Just six races into his road racing career, Southend Wheelers’ rising star Chris Smith could well clinch promotion from cycling’s fourth category if he finishes eighth or higher in next weekend’s penultimate round of the East London Velo Winter Series.
The 24-year old from Rochford again teamed up with fellow Southend Wheeler, Jamie Maidment, to brave the arctic conditions at Redbridge Cycling Centre and try to bag more points in his bid to win automatic promotion in his maiden season.
As the pair prepared for the start of the race snow was settling around the course, adding jitters to the riders’ shivers. Indeed, although thirty competitors had entered for the race, only eight had presented themselves at the popular Hog Hill track thirty minutes before the race was due to get underway.
“At that point we were both thinking, ‘are we mad to be here?’” said Smith. “It seemed most people wanted to stay in their lovely warm beds instead and I have to admit it had crossed my mind all the way up to the start and most of the race itself.”
Twenty eventually took the gun, but the conditions ensured that the early pace was far more sedate than usual.
“One brave bloke thought he would be able to break off from the front for the whole race,” observed Smith, adding “He didn’t, but the bunch left him to hang in front for a few tantalising laps before he was reeled in. To add to his woes, he was dropped later on.”
The initial nervousness and lack of pace could be put down to the riders waiting until they were fully warmed up. Smith admitted to battling with the effects of the extreme cold and wondered if he should abandon: “I just couldn’t feel my fingers and they began to swell up. It was agonising and I wondered if I would finish the race without suffering from frostbite. In fact, I began to wonder which ones would need amputating first.”
Grim as they were, Smith refused to be bowed by the conditions and doggedly soldiered in the lead group. However, as the race neared its halfway mark, Smith realised that his teammate wasn’t with him: “I turned round to see that Jamie had been dropped. He later told me that he simply hadn’t been able to find his rhythm.”
Moments later, a lone rider peeled off the front of the leaders and made a break for it. This produced an instant reaction from Smith, who has developed a reputation for being an attacking rider in his own right.
Despite working well together and sharing turns at the front, the peloton galvanised itself into action and chased them down, their lead lasting just over a lap of the full course.
Smith swung back into the bunch after being caught and bided his time, looking for another opportunity to animate the race.
“In the last few laps, I felt good and had kept a decent enough position at the head of affairs. I’d not upset the guys around me by doing my share of stints on the front, but never doing more than was necessary. In the final lap I toyed with the idea of making a break but thought it best to just sit back and wait for the bunch sprint to the finishing.”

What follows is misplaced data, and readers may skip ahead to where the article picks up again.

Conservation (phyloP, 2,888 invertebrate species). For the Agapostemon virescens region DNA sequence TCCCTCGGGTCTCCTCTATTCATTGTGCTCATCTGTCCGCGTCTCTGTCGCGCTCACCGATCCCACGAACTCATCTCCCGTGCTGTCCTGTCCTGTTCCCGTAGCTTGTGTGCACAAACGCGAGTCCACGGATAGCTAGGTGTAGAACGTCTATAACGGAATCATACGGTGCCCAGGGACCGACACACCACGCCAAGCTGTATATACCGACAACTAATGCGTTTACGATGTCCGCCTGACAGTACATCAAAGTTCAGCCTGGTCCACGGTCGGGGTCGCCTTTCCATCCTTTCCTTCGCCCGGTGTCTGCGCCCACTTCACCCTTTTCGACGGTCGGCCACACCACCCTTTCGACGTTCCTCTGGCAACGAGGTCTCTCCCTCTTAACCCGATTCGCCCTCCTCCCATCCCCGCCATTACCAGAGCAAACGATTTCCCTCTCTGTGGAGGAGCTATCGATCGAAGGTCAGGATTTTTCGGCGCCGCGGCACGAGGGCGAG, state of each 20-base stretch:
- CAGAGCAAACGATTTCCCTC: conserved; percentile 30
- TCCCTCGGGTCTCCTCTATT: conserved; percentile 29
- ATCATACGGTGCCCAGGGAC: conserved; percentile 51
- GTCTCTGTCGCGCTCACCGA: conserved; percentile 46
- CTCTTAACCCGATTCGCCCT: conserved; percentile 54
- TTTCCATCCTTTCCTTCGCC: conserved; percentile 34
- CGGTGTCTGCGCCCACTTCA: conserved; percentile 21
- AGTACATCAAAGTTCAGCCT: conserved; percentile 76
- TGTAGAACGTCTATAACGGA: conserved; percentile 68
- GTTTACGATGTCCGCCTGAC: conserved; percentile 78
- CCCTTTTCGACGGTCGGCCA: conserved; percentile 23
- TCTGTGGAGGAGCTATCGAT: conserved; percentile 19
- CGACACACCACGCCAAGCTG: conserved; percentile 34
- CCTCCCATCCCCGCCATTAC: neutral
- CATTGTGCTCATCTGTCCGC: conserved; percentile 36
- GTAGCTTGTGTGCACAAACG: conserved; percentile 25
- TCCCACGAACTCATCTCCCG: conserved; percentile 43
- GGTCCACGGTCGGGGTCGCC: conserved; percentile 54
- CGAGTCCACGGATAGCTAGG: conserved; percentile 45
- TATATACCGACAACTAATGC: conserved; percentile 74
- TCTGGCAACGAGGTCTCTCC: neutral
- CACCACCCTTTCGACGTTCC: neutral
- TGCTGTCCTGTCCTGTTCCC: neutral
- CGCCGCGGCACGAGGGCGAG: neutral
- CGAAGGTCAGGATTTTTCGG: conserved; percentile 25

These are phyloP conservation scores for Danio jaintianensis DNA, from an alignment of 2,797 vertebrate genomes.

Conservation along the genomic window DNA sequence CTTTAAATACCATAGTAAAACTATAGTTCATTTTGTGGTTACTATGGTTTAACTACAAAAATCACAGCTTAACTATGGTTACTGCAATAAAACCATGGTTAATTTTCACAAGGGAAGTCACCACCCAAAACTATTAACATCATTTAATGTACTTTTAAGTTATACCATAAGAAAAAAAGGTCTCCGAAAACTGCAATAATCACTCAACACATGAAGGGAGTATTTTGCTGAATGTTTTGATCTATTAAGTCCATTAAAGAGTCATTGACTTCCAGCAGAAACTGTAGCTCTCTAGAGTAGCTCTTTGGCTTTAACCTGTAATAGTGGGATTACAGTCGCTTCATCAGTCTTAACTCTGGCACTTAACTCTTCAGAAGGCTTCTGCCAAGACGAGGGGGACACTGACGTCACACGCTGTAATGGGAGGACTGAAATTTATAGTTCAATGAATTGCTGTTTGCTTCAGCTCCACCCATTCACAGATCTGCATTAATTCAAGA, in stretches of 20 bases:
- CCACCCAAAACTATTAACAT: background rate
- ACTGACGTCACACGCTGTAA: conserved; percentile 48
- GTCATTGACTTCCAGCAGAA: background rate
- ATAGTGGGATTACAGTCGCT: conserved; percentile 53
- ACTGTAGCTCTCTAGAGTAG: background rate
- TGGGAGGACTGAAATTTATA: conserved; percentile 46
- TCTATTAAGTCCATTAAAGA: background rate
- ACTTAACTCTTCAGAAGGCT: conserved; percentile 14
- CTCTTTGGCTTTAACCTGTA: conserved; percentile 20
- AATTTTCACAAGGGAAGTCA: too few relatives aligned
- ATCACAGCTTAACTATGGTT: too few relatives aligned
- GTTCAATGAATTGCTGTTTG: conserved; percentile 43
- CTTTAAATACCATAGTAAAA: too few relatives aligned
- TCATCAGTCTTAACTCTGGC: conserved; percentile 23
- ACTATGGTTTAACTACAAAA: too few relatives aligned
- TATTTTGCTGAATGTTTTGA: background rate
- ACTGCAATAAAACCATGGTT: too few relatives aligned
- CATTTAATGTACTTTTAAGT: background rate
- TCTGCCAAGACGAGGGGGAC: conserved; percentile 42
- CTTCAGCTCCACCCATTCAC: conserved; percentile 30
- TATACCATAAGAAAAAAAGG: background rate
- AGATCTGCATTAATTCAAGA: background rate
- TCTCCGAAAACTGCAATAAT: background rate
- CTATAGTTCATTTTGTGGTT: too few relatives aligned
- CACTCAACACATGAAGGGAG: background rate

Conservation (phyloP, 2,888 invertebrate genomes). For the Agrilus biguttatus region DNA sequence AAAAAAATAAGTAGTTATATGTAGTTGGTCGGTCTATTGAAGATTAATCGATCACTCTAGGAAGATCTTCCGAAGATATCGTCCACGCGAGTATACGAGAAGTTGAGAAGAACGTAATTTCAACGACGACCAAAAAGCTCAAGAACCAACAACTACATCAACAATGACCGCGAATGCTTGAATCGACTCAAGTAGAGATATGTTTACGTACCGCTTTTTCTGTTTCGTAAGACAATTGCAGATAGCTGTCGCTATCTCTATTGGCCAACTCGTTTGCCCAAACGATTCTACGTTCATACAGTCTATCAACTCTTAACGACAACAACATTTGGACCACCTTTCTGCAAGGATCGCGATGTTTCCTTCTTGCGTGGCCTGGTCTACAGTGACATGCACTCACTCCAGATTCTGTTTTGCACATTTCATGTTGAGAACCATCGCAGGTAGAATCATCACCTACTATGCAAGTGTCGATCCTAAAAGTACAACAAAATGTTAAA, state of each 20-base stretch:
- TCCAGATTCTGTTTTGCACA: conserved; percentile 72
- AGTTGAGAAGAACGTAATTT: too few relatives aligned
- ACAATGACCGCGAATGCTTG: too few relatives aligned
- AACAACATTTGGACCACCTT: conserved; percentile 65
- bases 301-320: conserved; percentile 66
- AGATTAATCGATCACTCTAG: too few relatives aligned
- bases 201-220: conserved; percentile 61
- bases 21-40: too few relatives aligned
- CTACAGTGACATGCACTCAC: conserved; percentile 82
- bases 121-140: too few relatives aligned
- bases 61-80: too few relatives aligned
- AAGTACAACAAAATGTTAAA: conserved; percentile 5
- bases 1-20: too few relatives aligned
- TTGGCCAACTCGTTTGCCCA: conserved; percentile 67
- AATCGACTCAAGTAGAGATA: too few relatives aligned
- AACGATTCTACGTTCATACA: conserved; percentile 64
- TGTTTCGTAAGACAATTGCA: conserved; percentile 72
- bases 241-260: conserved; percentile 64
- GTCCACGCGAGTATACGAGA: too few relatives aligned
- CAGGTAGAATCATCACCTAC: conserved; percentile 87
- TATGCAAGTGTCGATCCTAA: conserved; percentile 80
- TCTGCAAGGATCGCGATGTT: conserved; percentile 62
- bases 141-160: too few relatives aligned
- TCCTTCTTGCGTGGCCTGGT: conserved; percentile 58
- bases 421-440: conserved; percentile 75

The plan worked well until, with the final selection of who would contest the top ten placings, Smith launched an ill-starred early dash for the chequered flag.
“At the bottom of the Hoggenberg hill, I was feeling fresh so committed to an attack. Annoyingly though, I hadn’t dropped anyone and instead towed several riders up the steep climb in my slipstream. Still, I was vying for a good placing but then got boxed in during the bunch kick for the line. I had to swerve around someone and managed to nick seventh on the line.”
He added: “It took me a good 20 minutes to stop shaking afterwards, despite having changed into warm clothes. Still, I was pleased to have stuck at it and bag another few points which have now put me in touching distance of promotion to the Third Category. I just need two more points now, having accrued a total of ten so far. Here’s hoping the next couple of races bring better weather and those vital points.”
Maidment may have returned home to Maylandsea feeling frustrated but showed the grit and resolve that have made him one of the Wheelers’ best time trial riders. The following day (Sunday 11th February), the 27-year old chef was again braving the harsh winter conditions in Cambridgeshire. Taking part in the appropriately-named Ely Hardriders 25-mile time trial event, Maidment opted to ride a standard road bike rather than his specialist TT bike and posted the 21st-fastest time of one hour and eight minutes, a whisker shy of an average speed of 22MPH, in temperatures of just two degrees, while also enduring a stiff easterly wind and sleet.
Not to be outdone by the men, Southend’s Hannah Kane bravely took part in Maldon Cycling Club’s Cyclo Cross event at Battlesbridge, also in tough conditions but completed the distance in 39th position.